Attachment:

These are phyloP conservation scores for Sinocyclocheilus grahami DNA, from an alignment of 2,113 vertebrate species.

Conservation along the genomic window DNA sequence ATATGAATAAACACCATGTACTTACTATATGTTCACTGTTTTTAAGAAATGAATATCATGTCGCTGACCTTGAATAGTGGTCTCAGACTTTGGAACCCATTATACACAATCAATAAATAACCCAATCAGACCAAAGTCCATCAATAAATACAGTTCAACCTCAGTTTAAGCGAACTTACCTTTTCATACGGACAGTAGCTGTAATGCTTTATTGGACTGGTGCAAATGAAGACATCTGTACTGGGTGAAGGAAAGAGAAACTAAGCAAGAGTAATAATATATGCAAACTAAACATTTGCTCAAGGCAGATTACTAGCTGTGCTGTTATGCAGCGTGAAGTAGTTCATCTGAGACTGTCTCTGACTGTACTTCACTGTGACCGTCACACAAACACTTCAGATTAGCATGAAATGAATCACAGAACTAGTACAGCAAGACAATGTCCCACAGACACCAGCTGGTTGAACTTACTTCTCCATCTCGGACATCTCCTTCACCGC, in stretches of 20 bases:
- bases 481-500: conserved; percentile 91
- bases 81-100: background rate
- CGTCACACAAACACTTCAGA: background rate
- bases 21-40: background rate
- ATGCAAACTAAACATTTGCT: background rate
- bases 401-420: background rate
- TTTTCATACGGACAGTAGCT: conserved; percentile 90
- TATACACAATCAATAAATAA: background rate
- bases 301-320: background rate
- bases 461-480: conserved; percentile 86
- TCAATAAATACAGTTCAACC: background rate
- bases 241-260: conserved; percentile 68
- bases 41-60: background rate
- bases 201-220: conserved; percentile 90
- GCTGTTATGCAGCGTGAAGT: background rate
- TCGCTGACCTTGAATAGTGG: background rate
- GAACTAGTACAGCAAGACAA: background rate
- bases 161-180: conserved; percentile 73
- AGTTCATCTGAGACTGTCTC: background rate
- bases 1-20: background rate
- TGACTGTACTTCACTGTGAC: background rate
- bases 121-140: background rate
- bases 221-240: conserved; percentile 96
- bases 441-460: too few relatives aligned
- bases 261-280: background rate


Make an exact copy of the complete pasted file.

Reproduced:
These are phyloP conservation scores for Sinocyclocheilus grahami DNA, from an alignment of 2,113 vertebrate species.

Conservation along the genomic window DNA sequence ATATGAATAAACACCATGTACTTACTATATGTTCACTGTTTTTAAGAAATGAATATCATGTCGCTGACCTTGAATAGTGGTCTCAGACTTTGGAACCCATTATACACAATCAATAAATAACCCAATCAGACCAAAGTCCATCAATAAATACAGTTCAACCTCAGTTTAAGCGAACTTACCTTTTCATACGGACAGTAGCTGTAATGCTTTATTGGACTGGTGCAAATGAAGACATCTGTACTGGGTGAAGGAAAGAGAAACTAAGCAAGAGTAATAATATATGCAAACTAAACATTTGCTCAAGGCAGATTACTAGCTGTGCTGTTATGCAGCGTGAAGTAGTTCATCTGAGACTGTCTCTGACTGTACTTCACTGTGACCGTCACACAAACACTTCAGATTAGCATGAAATGAATCACAGAACTAGTACAGCAAGACAATGTCCCACAGACACCAGCTGGTTGAACTTACTTCTCCATCTCGGACATCTCCTTCACCGC, in stretches of 20 bases:
- bases 481-500: conserved; percentile 91
- bases 81-100: background rate
- CGTCACACAAACACTTCAGA: background rate
- bases 21-40: background rate
- ATGCAAACTAAACATTTGCT: background rate
- bases 401-420: background rate
- TTTTCATACGGACAGTAGCT: conserved; percentile 90
- TATACACAATCAATAAATAA: background rate
- bases 301-320: background rate
- bases 461-480: conserved; percentile 86
- TCAATAAATACAGTTCAACC: background rate
- bases 241-260: conserved; percentile 68
- bases 41-60: background rate
- bases 201-220: conserved; percentile 90
- GCTGTTATGCAGCGTGAAGT: background rate
- TCGCTGACCTTGAATAGTGG: background rate
- GAACTAGTACAGCAAGACAA: background rate
- bases 161-180: conserved; percentile 73
- AGTTCATCTGAGACTGTCTC: background rate
- bases 1-20: background rate
- TGACTGTACTTCACTGTGAC: background rate
- bases 121-140: background rate
- bases 221-240: conserved; percentile 96
- bases 441-460: too few relatives aligned
- bases 261-280: background rate